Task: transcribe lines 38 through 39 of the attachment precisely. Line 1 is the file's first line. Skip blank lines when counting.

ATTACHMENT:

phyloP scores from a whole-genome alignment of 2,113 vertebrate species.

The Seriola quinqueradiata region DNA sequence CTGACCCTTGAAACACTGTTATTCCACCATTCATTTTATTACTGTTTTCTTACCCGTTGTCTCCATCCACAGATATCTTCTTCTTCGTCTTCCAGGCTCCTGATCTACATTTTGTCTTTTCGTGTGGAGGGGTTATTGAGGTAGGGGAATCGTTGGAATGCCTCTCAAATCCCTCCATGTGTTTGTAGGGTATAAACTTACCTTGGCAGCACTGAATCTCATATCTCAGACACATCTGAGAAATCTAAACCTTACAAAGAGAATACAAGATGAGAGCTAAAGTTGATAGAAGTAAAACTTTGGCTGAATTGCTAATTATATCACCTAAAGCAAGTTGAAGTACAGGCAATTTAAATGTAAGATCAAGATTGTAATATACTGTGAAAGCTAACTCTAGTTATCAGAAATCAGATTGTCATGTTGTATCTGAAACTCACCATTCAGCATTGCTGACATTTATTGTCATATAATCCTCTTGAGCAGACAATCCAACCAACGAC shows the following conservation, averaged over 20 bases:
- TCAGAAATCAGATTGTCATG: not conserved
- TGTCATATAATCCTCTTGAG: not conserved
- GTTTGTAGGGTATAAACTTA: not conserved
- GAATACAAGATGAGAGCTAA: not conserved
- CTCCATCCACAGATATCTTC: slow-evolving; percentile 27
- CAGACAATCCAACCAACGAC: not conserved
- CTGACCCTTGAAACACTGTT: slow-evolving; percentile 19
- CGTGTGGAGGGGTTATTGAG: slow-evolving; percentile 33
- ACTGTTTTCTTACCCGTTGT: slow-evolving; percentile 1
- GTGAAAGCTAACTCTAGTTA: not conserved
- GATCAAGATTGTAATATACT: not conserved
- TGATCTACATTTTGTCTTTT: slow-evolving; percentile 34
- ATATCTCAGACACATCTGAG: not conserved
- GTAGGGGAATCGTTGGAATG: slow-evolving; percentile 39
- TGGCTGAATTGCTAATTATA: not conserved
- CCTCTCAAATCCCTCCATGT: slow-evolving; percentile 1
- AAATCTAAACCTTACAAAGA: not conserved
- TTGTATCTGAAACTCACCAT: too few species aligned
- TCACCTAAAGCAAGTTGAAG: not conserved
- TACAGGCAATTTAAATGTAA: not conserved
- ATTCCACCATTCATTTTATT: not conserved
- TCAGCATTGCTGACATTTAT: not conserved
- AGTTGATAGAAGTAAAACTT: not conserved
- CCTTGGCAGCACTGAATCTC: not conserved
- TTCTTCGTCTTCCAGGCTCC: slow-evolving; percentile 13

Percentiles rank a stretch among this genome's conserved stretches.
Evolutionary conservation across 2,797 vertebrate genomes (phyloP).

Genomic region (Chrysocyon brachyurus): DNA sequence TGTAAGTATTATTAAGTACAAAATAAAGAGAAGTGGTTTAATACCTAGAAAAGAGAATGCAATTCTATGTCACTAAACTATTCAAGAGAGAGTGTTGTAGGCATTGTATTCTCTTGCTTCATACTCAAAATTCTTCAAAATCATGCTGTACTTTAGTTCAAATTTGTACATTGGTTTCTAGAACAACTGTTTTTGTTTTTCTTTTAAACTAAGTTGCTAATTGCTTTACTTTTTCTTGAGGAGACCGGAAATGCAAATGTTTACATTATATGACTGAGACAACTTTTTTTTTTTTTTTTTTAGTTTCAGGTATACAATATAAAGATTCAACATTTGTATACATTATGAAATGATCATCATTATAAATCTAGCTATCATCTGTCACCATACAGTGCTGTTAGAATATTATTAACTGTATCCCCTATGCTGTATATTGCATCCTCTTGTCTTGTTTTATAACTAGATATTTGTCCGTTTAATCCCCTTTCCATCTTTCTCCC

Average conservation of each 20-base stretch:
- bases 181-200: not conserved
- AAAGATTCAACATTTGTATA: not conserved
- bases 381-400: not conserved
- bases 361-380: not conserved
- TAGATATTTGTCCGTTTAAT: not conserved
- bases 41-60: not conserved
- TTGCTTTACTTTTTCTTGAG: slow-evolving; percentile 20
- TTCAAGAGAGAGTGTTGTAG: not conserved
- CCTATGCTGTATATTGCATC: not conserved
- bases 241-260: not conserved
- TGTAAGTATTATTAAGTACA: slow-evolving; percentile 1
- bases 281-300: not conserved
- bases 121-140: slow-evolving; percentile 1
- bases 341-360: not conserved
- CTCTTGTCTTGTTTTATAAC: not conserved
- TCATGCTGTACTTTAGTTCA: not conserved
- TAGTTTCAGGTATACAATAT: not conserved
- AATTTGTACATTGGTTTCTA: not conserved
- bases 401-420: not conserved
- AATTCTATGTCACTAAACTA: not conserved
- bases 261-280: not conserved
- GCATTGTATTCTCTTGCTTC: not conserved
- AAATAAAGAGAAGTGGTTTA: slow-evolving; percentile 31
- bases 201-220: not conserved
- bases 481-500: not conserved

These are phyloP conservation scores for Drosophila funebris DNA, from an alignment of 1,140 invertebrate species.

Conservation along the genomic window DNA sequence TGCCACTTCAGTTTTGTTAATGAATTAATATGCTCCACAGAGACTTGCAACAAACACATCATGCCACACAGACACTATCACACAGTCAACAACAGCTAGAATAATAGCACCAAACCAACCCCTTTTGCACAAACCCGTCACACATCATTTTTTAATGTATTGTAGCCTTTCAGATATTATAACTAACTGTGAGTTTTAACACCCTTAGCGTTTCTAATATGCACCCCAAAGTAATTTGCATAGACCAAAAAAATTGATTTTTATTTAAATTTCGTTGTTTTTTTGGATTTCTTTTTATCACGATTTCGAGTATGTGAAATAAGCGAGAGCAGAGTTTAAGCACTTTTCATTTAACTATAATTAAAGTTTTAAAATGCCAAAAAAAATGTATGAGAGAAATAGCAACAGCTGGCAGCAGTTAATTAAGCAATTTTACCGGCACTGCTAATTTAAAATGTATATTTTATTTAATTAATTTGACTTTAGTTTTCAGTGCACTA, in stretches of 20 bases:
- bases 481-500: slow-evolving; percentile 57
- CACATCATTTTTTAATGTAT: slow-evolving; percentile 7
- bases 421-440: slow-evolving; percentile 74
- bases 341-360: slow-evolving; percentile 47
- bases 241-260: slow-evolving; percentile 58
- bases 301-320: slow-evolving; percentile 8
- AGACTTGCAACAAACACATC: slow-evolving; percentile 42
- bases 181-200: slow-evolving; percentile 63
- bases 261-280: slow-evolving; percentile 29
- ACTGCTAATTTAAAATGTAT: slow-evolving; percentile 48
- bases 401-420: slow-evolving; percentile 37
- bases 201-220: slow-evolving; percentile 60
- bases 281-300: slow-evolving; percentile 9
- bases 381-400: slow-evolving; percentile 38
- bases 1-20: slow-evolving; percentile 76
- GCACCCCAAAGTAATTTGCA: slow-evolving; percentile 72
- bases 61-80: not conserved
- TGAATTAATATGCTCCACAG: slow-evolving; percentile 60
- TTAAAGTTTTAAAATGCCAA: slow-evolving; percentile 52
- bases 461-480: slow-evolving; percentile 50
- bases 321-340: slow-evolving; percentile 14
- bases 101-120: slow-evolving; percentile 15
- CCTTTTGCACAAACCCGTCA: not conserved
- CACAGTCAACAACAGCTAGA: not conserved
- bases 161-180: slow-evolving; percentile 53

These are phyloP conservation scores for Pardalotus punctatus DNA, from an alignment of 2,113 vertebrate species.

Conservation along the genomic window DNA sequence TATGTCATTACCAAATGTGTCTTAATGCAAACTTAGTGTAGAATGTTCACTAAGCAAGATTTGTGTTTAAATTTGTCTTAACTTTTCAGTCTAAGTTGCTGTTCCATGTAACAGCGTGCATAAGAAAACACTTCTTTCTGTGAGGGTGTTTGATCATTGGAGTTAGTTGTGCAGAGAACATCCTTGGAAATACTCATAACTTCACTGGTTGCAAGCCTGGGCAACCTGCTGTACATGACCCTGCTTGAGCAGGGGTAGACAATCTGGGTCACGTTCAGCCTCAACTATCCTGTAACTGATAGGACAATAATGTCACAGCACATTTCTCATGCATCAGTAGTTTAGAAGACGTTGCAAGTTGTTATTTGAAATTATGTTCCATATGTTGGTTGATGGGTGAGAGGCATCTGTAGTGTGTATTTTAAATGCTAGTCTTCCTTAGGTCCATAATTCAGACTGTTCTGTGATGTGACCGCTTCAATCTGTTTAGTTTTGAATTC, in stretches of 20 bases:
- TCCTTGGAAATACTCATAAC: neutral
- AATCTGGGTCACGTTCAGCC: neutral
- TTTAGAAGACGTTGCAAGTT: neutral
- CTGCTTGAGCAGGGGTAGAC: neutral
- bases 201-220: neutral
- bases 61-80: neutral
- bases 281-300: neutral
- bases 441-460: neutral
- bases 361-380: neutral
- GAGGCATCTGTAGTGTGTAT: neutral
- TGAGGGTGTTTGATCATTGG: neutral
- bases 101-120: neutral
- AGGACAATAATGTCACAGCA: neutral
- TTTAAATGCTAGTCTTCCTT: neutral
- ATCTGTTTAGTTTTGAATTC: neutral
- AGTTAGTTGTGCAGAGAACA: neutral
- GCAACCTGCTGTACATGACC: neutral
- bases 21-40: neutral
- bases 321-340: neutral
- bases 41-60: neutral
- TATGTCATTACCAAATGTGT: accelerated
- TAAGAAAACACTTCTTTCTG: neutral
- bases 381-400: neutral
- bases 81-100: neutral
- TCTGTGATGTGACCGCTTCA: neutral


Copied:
- TTGCTTTACTTTTTCTTGAG: slow-evolving; percentile 20
- TTCAAGAGAGAGTGTTGTAG: not conserved